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Here's a little Brownian motion demo in WPF:

using System;
using System.Windows;
using System.Windows.Controls;
using System.Windows.Media;
using System.Windows.Shapes;
using System.Windows.Threading;
using System.Threading;

namespace WpfBrownianMotion
{
    static class MiscUtils
    {
        public static double Clamp(this double n, int low, double high)
        {
            return Math.Min(Math.Max(n, low), high);
        }
    }

    public partial class MainWindow : Window
    {
        public MainWindow()
        {
            InitializeComponent();

            Width = 500;
            Height = 500;

            var canvas = new Canvas();

            Content = canvas;

            var transform = new TranslateTransform(250, 250);

            var circle = new Ellipse()
            {
                Width = 25,
                Height = 25,
                Fill = Brushes.PowderBlue,
                RenderTransform = transform
            };

            canvas.Children.Add(circle);

            var random = new Random();

            var thread =
                new Thread(
                    () =>
                    {
                        while (true)
                        {
                            Dispatcher.Invoke(
                                DispatcherPriority.Normal,
                                (ThreadStart)delegate()
                                {
                                    transform.X += -1 + random.Next(3);
                                    transform.Y += -1 + random.Next(3);

                                    transform.X = transform.X.Clamp(0, 499);
                                    transform.Y = transform.Y.Clamp(0, 499);
                                });
                        }
                    });

            thread.Start();

            Closed += (s, e) => thread.Abort();
        }
    }
}

My question is this. In cases like this where the standard WPF animation facility isn't being used, is the above approach using Thread and Dispatcher the recommended approach to take?

In general, I sometimes have states that need to be updated and rendered and the animation facility isn't a good fit. So I need a way to do the update and rendering in a separate thread. Just wondering if the above approach is the Right Thing.

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You might also take a look into frame-based rendering. –  Clemens Oct 31 '12 at 8:19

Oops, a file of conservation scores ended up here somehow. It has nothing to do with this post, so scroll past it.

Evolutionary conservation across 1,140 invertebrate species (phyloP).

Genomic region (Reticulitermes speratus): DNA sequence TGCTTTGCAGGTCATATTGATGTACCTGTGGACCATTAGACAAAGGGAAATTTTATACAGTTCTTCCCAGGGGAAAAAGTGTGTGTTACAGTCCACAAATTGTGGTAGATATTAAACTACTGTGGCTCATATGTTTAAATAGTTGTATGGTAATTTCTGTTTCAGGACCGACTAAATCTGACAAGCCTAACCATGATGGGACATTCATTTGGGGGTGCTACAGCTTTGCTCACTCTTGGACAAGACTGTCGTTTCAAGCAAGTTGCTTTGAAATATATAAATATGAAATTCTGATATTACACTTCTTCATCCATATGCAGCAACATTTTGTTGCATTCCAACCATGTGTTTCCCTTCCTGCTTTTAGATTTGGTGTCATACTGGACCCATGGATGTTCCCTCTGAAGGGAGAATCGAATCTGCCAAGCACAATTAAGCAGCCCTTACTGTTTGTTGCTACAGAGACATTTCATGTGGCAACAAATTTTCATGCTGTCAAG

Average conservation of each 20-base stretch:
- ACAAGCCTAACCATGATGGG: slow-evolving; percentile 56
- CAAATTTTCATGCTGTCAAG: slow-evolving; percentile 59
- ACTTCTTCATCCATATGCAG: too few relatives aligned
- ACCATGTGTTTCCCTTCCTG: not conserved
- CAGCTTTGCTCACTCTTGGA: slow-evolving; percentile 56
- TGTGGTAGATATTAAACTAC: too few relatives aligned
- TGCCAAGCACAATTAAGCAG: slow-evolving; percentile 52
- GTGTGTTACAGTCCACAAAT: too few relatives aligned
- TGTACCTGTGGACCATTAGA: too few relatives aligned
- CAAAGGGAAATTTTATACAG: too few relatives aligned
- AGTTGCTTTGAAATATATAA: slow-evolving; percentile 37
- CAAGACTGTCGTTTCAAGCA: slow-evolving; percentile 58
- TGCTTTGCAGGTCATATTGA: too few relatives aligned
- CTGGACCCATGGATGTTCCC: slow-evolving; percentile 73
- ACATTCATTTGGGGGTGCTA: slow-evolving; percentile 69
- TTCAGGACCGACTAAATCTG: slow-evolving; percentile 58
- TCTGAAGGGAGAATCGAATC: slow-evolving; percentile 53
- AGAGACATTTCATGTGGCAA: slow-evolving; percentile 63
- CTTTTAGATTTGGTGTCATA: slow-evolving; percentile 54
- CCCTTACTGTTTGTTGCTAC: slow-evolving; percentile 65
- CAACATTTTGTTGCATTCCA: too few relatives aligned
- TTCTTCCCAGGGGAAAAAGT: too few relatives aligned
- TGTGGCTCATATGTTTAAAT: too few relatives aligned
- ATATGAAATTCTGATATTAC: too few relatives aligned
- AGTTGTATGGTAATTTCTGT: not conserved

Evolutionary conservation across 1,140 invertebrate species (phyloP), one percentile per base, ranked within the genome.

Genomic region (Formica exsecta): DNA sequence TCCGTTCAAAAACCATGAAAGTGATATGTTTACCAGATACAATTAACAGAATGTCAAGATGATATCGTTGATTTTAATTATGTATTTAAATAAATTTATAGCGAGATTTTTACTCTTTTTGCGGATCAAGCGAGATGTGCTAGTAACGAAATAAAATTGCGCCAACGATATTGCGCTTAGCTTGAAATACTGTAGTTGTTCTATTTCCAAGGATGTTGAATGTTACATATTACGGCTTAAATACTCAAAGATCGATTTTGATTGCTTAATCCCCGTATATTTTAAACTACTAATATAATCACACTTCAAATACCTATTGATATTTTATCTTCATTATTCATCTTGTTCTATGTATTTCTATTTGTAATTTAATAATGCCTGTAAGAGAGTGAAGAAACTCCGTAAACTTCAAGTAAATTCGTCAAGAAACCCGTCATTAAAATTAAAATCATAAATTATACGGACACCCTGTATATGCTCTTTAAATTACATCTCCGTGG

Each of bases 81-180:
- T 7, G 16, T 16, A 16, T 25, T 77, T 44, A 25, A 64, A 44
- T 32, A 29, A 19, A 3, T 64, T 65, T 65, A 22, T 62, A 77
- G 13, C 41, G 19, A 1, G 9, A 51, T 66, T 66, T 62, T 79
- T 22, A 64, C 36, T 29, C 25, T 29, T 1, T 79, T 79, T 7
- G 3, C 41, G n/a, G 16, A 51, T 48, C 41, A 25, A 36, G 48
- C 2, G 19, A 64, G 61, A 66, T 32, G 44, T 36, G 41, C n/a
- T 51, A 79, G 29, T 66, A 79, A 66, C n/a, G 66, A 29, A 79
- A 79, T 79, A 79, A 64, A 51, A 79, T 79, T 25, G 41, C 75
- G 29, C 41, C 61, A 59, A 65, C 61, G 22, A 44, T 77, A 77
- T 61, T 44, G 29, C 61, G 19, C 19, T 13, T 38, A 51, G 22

In your example, all that is done in the extra thread is to invoke and wait for an action that takes place in the UI thread. All actual work is still done in the UI thread. This approach would only make sense if long running calculation were performed by the extra thread and then Dispatcher.Invoke would be called with the results of the calculation. –  Clemens Oct 31 '12 at 8:20
1  
If the calculation is as simple as in your example, why not simply use a DispatcherTimer instead? In contrast to your approach it offers control over how frequently your update/render code is called. –  Clemens Oct 31 '12 at 8:31
    
@Clemens DispatcherTimer looks like the way to go. Thanks! I've added an answer which demonstrates that approach. –  dharmatech Nov 1 '12 at 12:36
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1 Answer

up vote 0 down vote accepted

Clemens in the comments above suggested using DispatcherTimer. Indeed, this does simplify the code quite a bit. Here's a version taking that approach:

using System;
using System.Windows;
using System.Windows.Controls;
using System.Windows.Media;
using System.Windows.Shapes;
using System.Windows.Threading;

namespace WpfBrownianMotion
{
    static class MiscUtils
    {
        public static double Clamp(this double n, int low, double high)
        {
            return Math.Min(Math.Max(n, low), high);
        }
    }

    public partial class MainWindow : Window
    {
        public MainWindow()
        {
            InitializeComponent();

            Width = 500;
            Height = 500;

            var canvas = new Canvas();

            Content = canvas;

            var transform = new TranslateTransform(250, 250);

            var circle = new Ellipse()
            {
                Width = 25,
                Height = 25,
                Fill = Brushes.PowderBlue,
                RenderTransform = transform
            };

            canvas.Children.Add(circle);

            var random = new Random();

            var timer = new DispatcherTimer();

            timer.Tick += (s, e) =>
                {
                    transform.X += -1 + random.Next(3);
                    transform.Y += -1 + random.Next(3);

                    transform.X = transform.X.Clamp(0, 499);
                    transform.Y = transform.Y.Clamp(0, 499);
                };

            timer.Start();
        }
    }
}
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